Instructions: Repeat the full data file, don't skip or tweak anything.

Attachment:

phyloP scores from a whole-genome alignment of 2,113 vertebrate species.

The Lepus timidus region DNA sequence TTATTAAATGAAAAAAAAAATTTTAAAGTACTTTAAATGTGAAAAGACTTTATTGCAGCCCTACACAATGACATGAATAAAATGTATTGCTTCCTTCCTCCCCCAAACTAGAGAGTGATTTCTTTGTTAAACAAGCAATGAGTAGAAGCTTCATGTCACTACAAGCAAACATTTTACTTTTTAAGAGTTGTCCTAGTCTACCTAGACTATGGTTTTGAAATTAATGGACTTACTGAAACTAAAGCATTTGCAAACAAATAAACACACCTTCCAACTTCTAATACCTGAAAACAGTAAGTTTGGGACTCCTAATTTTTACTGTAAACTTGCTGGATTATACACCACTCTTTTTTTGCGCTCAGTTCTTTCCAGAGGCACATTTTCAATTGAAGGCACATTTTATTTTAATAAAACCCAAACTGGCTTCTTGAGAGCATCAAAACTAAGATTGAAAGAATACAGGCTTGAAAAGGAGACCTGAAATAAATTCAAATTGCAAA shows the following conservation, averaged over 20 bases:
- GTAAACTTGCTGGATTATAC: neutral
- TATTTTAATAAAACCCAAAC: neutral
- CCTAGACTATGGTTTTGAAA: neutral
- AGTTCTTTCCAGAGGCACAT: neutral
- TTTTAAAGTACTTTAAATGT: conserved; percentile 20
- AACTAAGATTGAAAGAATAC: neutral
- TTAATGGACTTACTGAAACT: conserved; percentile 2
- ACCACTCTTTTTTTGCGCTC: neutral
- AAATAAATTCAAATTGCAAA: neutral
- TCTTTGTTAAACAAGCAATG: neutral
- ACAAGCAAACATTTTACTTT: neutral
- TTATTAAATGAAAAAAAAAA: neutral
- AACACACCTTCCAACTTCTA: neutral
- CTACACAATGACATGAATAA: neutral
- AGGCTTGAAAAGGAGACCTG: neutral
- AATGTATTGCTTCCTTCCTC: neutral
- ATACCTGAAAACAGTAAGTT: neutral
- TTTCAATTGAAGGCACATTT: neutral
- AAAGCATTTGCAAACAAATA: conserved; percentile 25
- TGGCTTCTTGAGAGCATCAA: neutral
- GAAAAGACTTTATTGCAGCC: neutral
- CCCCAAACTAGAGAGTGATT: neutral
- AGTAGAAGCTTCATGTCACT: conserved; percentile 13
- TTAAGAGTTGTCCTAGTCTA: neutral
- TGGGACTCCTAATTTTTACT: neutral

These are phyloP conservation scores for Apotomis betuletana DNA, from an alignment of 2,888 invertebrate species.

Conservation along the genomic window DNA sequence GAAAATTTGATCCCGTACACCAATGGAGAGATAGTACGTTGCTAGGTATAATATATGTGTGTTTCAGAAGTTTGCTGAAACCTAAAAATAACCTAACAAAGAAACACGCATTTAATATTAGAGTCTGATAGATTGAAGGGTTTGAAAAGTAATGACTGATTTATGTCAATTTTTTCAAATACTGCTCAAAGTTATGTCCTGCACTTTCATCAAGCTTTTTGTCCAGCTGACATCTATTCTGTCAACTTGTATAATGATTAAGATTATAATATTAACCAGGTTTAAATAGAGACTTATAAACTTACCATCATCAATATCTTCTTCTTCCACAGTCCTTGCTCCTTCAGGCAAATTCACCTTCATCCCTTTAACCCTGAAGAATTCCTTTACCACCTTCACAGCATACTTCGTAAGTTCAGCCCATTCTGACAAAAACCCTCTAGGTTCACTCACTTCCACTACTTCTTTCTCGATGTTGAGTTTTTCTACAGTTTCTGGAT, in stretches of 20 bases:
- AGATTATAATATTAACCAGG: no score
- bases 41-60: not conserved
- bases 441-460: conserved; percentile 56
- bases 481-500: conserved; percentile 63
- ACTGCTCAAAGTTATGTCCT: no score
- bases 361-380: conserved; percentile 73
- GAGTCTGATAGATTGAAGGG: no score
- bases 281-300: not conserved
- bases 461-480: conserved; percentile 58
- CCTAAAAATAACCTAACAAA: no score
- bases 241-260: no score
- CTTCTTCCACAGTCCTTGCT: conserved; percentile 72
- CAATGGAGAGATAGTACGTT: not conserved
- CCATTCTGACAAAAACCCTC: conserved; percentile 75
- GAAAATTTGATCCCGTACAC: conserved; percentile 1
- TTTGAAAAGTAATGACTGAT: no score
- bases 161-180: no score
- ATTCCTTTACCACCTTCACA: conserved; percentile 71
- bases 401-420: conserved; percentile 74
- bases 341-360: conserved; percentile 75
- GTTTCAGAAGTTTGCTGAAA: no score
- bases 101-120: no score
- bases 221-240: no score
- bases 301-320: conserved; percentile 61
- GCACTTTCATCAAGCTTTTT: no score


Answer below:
phyloP scores from a whole-genome alignment of 2,113 vertebrate species.

The Lepus timidus region DNA sequence TTATTAAATGAAAAAAAAAATTTTAAAGTACTTTAAATGTGAAAAGACTTTATTGCAGCCCTACACAATGACATGAATAAAATGTATTGCTTCCTTCCTCCCCCAAACTAGAGAGTGATTTCTTTGTTAAACAAGCAATGAGTAGAAGCTTCATGTCACTACAAGCAAACATTTTACTTTTTAAGAGTTGTCCTAGTCTACCTAGACTATGGTTTTGAAATTAATGGACTTACTGAAACTAAAGCATTTGCAAACAAATAAACACACCTTCCAACTTCTAATACCTGAAAACAGTAAGTTTGGGACTCCTAATTTTTACTGTAAACTTGCTGGATTATACACCACTCTTTTTTTGCGCTCAGTTCTTTCCAGAGGCACATTTTCAATTGAAGGCACATTTTATTTTAATAAAACCCAAACTGGCTTCTTGAGAGCATCAAAACTAAGATTGAAAGAATACAGGCTTGAAAAGGAGACCTGAAATAAATTCAAATTGCAAA shows the following conservation, averaged over 20 bases:
- GTAAACTTGCTGGATTATAC: neutral
- TATTTTAATAAAACCCAAAC: neutral
- CCTAGACTATGGTTTTGAAA: neutral
- AGTTCTTTCCAGAGGCACAT: neutral
- TTTTAAAGTACTTTAAATGT: conserved; percentile 20
- AACTAAGATTGAAAGAATAC: neutral
- TTAATGGACTTACTGAAACT: conserved; percentile 2
- ACCACTCTTTTTTTGCGCTC: neutral
- AAATAAATTCAAATTGCAAA: neutral
- TCTTTGTTAAACAAGCAATG: neutral
- ACAAGCAAACATTTTACTTT: neutral
- TTATTAAATGAAAAAAAAAA: neutral
- AACACACCTTCCAACTTCTA: neutral
- CTACACAATGACATGAATAA: neutral
- AGGCTTGAAAAGGAGACCTG: neutral
- AATGTATTGCTTCCTTCCTC: neutral
- ATACCTGAAAACAGTAAGTT: neutral
- TTTCAATTGAAGGCACATTT: neutral
- AAAGCATTTGCAAACAAATA: conserved; percentile 25
- TGGCTTCTTGAGAGCATCAA: neutral
- GAAAAGACTTTATTGCAGCC: neutral
- CCCCAAACTAGAGAGTGATT: neutral
- AGTAGAAGCTTCATGTCACT: conserved; percentile 13
- TTAAGAGTTGTCCTAGTCTA: neutral
- TGGGACTCCTAATTTTTACT: neutral

These are phyloP conservation scores for Apotomis betuletana DNA, from an alignment of 2,888 invertebrate species.

Conservation along the genomic window DNA sequence GAAAATTTGATCCCGTACACCAATGGAGAGATAGTACGTTGCTAGGTATAATATATGTGTGTTTCAGAAGTTTGCTGAAACCTAAAAATAACCTAACAAAGAAACACGCATTTAATATTAGAGTCTGATAGATTGAAGGGTTTGAAAAGTAATGACTGATTTATGTCAATTTTTTCAAATACTGCTCAAAGTTATGTCCTGCACTTTCATCAAGCTTTTTGTCCAGCTGACATCTATTCTGTCAACTTGTATAATGATTAAGATTATAATATTAACCAGGTTTAAATAGAGACTTATAAACTTACCATCATCAATATCTTCTTCTTCCACAGTCCTTGCTCCTTCAGGCAAATTCACCTTCATCCCTTTAACCCTGAAGAATTCCTTTACCACCTTCACAGCATACTTCGTAAGTTCAGCCCATTCTGACAAAAACCCTCTAGGTTCACTCACTTCCACTACTTCTTTCTCGATGTTGAGTTTTTCTACAGTTTCTGGAT, in stretches of 20 bases:
- AGATTATAATATTAACCAGG: no score
- bases 41-60: not conserved
- bases 441-460: conserved; percentile 56
- bases 481-500: conserved; percentile 63
- ACTGCTCAAAGTTATGTCCT: no score
- bases 361-380: conserved; percentile 73
- GAGTCTGATAGATTGAAGGG: no score
- bases 281-300: not conserved
- bases 461-480: conserved; percentile 58
- CCTAAAAATAACCTAACAAA: no score
- bases 241-260: no score
- CTTCTTCCACAGTCCTTGCT: conserved; percentile 72
- CAATGGAGAGATAGTACGTT: not conserved
- CCATTCTGACAAAAACCCTC: conserved; percentile 75
- GAAAATTTGATCCCGTACAC: conserved; percentile 1
- TTTGAAAAGTAATGACTGAT: no score
- bases 161-180: no score
- ATTCCTTTACCACCTTCACA: conserved; percentile 71
- bases 401-420: conserved; percentile 74
- bases 341-360: conserved; percentile 75
- GTTTCAGAAGTTTGCTGAAA: no score
- bases 101-120: no score
- bases 221-240: no score
- bases 301-320: conserved; percentile 61
- GCACTTTCATCAAGCTTTTT: no score